Take 10: Joy Reid

Take 10: Joy Reid

I remember one occasion in Papua New Guinea when a villager gave me a necklace which was worth about four months wages, allowing for the time and skill involved. It brought me to tears, that a near stranger would bestow such a huge honour upon me … just because I was coming to tell his story.

Joy Reid

Julia Bloore chit-chats with this vivacious young news reporter …

1. You’re a journalist for television news – is that what you always wanted to do? 

JOY: To be honest, I never gave it much thought until I lived overseas for a year when I was 16. While I was away I’d write letters home, and it was my grandmother who suggested journalism as a career-path. She felt she was experiencing my overseas adventures through my writing. I began to realise that broadcast journalism provided the perfect outlet for my ‘gift of the gab’ – my love of storytelling and my sense of social justice.

Television is exciting, fast paced, and pictures are powerful tools. But my first love is radio journalism. I did that for five years before making the switch to TVNZ.

If you’d asked me when I was a teenager if I’d be a television reporter, reporting on the biggest story of the decade (Christchurch Earthquakes), I would have balked … but I am very happy with how things have turned out. The role definitely has its challenges, it certainly has its rewards as well.

2. When you were 10, what was it that you were ‘the best’ at?

JOY: I think my parents would say TALKING! I’ve always been a chatterbox. My primary school teacher even wrote in a school report that I was ‘verbally mature’ …

3. What are you reading at the moment? 

JOY: Philippa Gregory’s historical novels about the various kings and queens of the 15th and 16th centuries. I love the way she personalises history! I’m such a book worm – I can get lost for hours in a good book.

4. What’s the best piece of advice your mother gave you?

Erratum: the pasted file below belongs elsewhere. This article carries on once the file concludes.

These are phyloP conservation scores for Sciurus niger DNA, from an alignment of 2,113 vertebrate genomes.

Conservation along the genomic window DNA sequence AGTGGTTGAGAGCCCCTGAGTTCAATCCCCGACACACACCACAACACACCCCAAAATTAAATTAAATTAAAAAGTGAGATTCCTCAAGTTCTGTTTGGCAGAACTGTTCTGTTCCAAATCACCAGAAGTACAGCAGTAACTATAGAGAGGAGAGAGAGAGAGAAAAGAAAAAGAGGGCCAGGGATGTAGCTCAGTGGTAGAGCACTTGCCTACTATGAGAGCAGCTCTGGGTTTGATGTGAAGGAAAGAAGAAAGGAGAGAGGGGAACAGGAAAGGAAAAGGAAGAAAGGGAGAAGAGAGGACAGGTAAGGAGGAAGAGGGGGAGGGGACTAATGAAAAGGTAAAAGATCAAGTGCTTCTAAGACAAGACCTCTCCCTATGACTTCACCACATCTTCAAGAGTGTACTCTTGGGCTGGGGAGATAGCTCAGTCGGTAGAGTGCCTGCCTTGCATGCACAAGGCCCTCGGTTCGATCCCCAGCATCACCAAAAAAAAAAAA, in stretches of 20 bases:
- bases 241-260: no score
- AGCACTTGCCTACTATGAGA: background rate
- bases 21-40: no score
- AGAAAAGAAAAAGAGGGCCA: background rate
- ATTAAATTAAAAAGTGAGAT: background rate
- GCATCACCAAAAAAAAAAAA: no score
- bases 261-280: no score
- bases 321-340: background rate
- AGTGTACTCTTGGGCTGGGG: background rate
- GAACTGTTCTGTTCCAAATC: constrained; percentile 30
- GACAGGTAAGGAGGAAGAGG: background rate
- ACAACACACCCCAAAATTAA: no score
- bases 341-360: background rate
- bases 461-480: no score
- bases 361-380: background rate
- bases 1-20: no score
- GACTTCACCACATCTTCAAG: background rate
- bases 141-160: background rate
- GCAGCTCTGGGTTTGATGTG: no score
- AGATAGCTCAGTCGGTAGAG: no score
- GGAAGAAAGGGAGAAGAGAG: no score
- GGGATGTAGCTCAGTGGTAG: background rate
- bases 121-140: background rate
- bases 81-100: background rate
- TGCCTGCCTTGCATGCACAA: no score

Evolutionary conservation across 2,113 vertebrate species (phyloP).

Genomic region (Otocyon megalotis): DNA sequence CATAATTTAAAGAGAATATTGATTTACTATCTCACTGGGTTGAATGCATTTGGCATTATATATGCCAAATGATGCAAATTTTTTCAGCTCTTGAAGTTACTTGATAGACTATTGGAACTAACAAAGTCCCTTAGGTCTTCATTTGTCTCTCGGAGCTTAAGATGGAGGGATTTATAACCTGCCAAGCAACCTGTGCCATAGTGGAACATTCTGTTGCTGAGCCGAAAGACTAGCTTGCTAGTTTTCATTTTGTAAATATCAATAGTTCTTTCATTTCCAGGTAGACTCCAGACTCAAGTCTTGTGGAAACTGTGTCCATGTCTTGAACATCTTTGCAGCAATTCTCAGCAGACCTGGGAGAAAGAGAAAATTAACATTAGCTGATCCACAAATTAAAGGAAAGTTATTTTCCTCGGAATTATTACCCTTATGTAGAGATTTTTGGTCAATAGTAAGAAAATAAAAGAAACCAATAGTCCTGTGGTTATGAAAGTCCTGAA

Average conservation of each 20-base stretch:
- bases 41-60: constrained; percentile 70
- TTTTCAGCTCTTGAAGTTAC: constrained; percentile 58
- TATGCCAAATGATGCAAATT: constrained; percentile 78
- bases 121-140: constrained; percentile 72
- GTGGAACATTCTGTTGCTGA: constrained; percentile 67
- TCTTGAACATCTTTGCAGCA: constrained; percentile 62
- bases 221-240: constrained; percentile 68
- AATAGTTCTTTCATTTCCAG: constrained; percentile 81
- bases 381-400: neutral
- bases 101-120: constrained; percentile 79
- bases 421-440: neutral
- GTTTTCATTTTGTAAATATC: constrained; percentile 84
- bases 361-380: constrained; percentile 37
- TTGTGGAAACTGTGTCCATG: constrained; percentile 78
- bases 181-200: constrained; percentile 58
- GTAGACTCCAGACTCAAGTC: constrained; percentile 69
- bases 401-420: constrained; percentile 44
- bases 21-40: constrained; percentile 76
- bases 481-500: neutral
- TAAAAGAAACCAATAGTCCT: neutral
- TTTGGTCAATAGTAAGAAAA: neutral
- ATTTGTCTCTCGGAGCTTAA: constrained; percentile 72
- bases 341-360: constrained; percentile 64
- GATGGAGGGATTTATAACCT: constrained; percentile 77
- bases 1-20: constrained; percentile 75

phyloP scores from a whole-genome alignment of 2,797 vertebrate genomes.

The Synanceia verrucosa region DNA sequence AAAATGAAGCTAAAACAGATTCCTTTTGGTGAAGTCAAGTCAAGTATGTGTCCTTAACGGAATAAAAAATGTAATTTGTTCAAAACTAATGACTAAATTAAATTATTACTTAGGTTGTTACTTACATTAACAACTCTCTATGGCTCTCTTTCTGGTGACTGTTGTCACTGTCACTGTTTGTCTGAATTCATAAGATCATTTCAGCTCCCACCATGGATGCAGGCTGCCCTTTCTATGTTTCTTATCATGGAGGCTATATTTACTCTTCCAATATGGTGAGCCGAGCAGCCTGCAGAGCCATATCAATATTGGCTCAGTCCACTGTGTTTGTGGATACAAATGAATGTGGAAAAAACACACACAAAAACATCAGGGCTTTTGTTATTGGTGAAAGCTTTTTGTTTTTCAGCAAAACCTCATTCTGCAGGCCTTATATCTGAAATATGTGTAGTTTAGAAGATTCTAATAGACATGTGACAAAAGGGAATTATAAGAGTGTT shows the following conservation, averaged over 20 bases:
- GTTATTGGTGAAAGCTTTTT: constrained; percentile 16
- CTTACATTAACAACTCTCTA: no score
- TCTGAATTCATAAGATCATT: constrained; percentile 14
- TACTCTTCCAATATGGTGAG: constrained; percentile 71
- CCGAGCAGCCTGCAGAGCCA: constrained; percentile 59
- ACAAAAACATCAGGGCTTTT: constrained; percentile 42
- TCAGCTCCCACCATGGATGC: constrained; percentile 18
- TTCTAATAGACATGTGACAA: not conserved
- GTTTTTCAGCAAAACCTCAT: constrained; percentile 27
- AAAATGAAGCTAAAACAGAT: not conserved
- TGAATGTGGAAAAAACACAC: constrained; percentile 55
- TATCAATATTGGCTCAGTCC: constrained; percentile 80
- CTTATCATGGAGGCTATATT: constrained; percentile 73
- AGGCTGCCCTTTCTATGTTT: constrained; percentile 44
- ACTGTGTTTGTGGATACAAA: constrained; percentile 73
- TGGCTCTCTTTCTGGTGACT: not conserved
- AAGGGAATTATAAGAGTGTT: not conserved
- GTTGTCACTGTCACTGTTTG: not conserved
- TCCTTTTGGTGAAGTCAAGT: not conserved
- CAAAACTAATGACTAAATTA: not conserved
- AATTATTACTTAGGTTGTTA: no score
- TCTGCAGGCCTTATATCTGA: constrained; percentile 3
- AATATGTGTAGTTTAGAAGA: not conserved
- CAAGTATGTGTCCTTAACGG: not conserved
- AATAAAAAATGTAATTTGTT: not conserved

JOY: She always said, “Do your best, and that way you can never be disappointed …” And it’s worked! You can’t do better than your best – and if you don’t succeed at least you know you gave it all you could.

5. If there was to be a movie made of your life, who would you want to play you and why? More importantly, who would play your husband? 

JOY: I’d want Kate Winslett to play me. I like her down-to-earth style. And I think Brad Pitt would be a fair contender to play my hubby. They practically look like twins (wink wink) …

6. Tell us about the best day of your life so far … 

JOY: I have lots of ‘best’ days. My wedding day, walking down the aisle and seeing my man waiting for me was pretty epic. But I’ve certainly had ‘best’ days while travelling, when holidaying with friends, and especially when working in Africa.

I think so long as the people I love are involved, then it becomes a ‘best’ day.

7. What’s your all-time favourite meal?

JOY: Given that I’m pregnant, I’m LOVING potatoes and pasta. Generally though, my favourite meal is simply fish and chips. In fact, my hubby proposed to me after such a meal. It was perfect.

8. Where do you come in your family? 

JOY: I’m the oldest of four children. And, typical of oldest children, I’m the bossy one in the family. I was more independent as a teenager, and I’m still often the organiser/instigator of family events. My youngest brother and I have similar personalities though …

9. What’s the nicest thing anyone has ever done for you?

JOY: I thought it was pretty nice of my husband to ask to spend his life with me! But, in all seriousness, I’m the type of person who appreciates the little things in life, so I could write pages of things which, in that moment, were the ‘nicest’. Someone bringing me food when I haven’t eaten for hours (often happens while out-and-about on a story) … someone providing a listening ear … someone buying/making me a surprise gift or giving me a note of encouragement … even someone taking the time to fly to Christchurch to visit.

I remember one occasion in Papua New Guinea when a villager gave me a necklace which was worth about four months wages, allowing for the time and skill involved. It brought me to tears, that a near stranger would bestow such a huge honour upon me … just because I was coming to tell his story.

10. Imagine 10 years from now: where are you? what are you doing? who are you doing it with?

JOY: That’s a tough one. I’d hope to have had a few children and be in the throes of motherhood. But I also hope to still have a hand in journalism. I love telling the stories of those who are unable to tell their own – so I’d be keen to explore this avenue more, whether in NZ or overseas, on television or another medium. Perhaps even working for a not-for-profit organisation. It all depends how balancing work and motherhood goes!

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